"And when did you next see your cousin?"
"When I went down to 'The Three Mavericks' saloon later that evening. Bret and Bart were already there and Bart was playing poker."
"And did you have a conversation with your cousin about his brother's behavior earlier in the day?"
"We talked about Bart, yes."
"And what did you talk about?"
"Just general things. How well he seemed to be doing. How good it was to get out and ride again."
"Yes sir, that's all."
"Switching your attention to the next morning. Didn't you and your cousin Bret have a conversation with Sheriff Mort Bowman at 'The Three Mavericks' saloon?
"Yes sir, we did."
"And didn't Sheriff Bowman at that time ask you if you had threatened Mr. Pike?"
"He did, sir. I said we had done no such thing."
"And what else did he ask you?"
"If my cousin Bart had threatened Mr. Pike."
"And what did you tell him?"
"That I wasn't close enough to hear what was said by either my cousin Bart or Edgar Pike."
"And what did Sheriff Bowman do?"
"He told us that if anything happened to Mr. Pike he was coming to arrest Bart."
"Whether he had evidence or not?"
"He didn't mention evidence."
"Now, the morning of the murder. Did you stop at your Cousin Bart's hotel room on the way to the saloon?"
"Yes sir, I stopped by to collect Bart and walk him to the saloon with me."
"And did you get a response from him when you knocked on the door?"
"No sir, I knocked and there was no answer. So I used the spare key to unlock the door."
"And what did you find?"
"I found Bart on the floor, unconscious."
"Unconscious or asleep?"
"I ran down the hall to my Cousin Bret's room and got him to come back to Bart's room with me. We picked Bart up off the floor and laid him on the bed. When he came to Bret pointed out he had his gun in his hand."
"And what was Mr. Bart Maverick's response?"
"He immediately said it wasn't his gun."
"Was there any other gun in the room?"
"No sir, I looked around the room and found Bart's holster and gun belt, but there was no other gun."
"And what did the room look like?"
"It was a mess. Personal possessions were all over the floor and a lamp from the table had been knocked over. And the window was open."
"The window was open?"
"Yes sir, wide open."
"Was it unusually warm that night?"
"No sir, if I remember correctly it was quite chilly."
"Does your cousin like to sleep in a cold room?"
Beau chuckled slightly. "No sir, he's the one who's always complaining about a chill in the air."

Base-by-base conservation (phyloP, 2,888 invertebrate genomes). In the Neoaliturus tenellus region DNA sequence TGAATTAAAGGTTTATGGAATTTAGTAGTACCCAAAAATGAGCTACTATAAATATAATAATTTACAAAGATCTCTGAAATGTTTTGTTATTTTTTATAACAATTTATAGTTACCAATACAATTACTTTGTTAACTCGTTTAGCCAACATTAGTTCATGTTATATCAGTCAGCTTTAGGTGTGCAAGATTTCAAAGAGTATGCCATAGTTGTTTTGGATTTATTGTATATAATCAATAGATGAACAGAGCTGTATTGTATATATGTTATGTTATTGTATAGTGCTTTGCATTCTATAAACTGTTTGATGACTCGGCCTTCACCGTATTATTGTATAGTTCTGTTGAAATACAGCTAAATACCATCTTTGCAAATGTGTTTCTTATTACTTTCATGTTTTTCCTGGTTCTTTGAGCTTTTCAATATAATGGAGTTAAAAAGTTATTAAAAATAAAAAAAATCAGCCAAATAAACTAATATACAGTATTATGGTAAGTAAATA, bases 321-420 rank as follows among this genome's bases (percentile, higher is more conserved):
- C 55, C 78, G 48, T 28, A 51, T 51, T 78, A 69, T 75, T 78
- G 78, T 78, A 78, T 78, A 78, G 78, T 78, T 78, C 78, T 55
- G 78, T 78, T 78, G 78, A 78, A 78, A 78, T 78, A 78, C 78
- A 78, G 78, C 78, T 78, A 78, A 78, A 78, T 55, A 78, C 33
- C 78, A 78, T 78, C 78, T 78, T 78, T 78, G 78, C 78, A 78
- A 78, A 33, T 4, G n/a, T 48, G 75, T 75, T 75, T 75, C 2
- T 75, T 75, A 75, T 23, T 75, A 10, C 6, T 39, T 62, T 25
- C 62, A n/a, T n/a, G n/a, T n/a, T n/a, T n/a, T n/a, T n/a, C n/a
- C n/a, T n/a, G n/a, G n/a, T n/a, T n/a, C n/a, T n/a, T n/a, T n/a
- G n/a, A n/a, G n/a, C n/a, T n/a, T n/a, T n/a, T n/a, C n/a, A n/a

"Did you see the picture of Jessie Maverick and her kin anywhere in the room?"
"No sir, I did not."
"Were the saddlebags on the table?"
"Yes sir, they were."
"Is that where they usually were kept?"
"No sir, the last place I saw them they were in their normal spot, in Cousin Bart's closet. He's kind of fussy about everything being in place."
"So it wasn't normal for the saddle bags to be out on the table?"
"No sir, that's not where they belonged."
"And then what happened?"
'Sheriff Bowman pounded on the door and arrested Bart for Pike's murder."
"Thank you, Mr. Maverick. No more questions, Your Honor."
Albie Grayson rose from his seat. "Mr. Maverick, do you really expect us to believe that you were less than ten feet away from your cousin and Mr. Pike and you didn't hear your cousin threaten Mr. Pike with murder?"
"That's the truth, sir." Listening to Beau on the stand, no one could doubt his sincerity.
"And you didn't discuss the threat that your cousin made to Mr. Pike when you spoke to his brother later in your saloon?"
"No sir, because there was no threat."
It didn't take Grayson long to determine that this line of questioning was going to get him nowhere. If Beau Maverick was lying he was certainly an expert at it.
"And did you lie to Sheriff Bowman when he questioned you and Mr. Bret Maverick the next day at your saloon?"
"No sir, we told the sheriff the truth."
At this point Albie Grayson was frustrated by the gambler's sincerity. He knew that Beau Maverick was lying through his teeth but there was nothing he could do to shake the man's testimony. 'Cut your losses, Albie,' he thought to himself.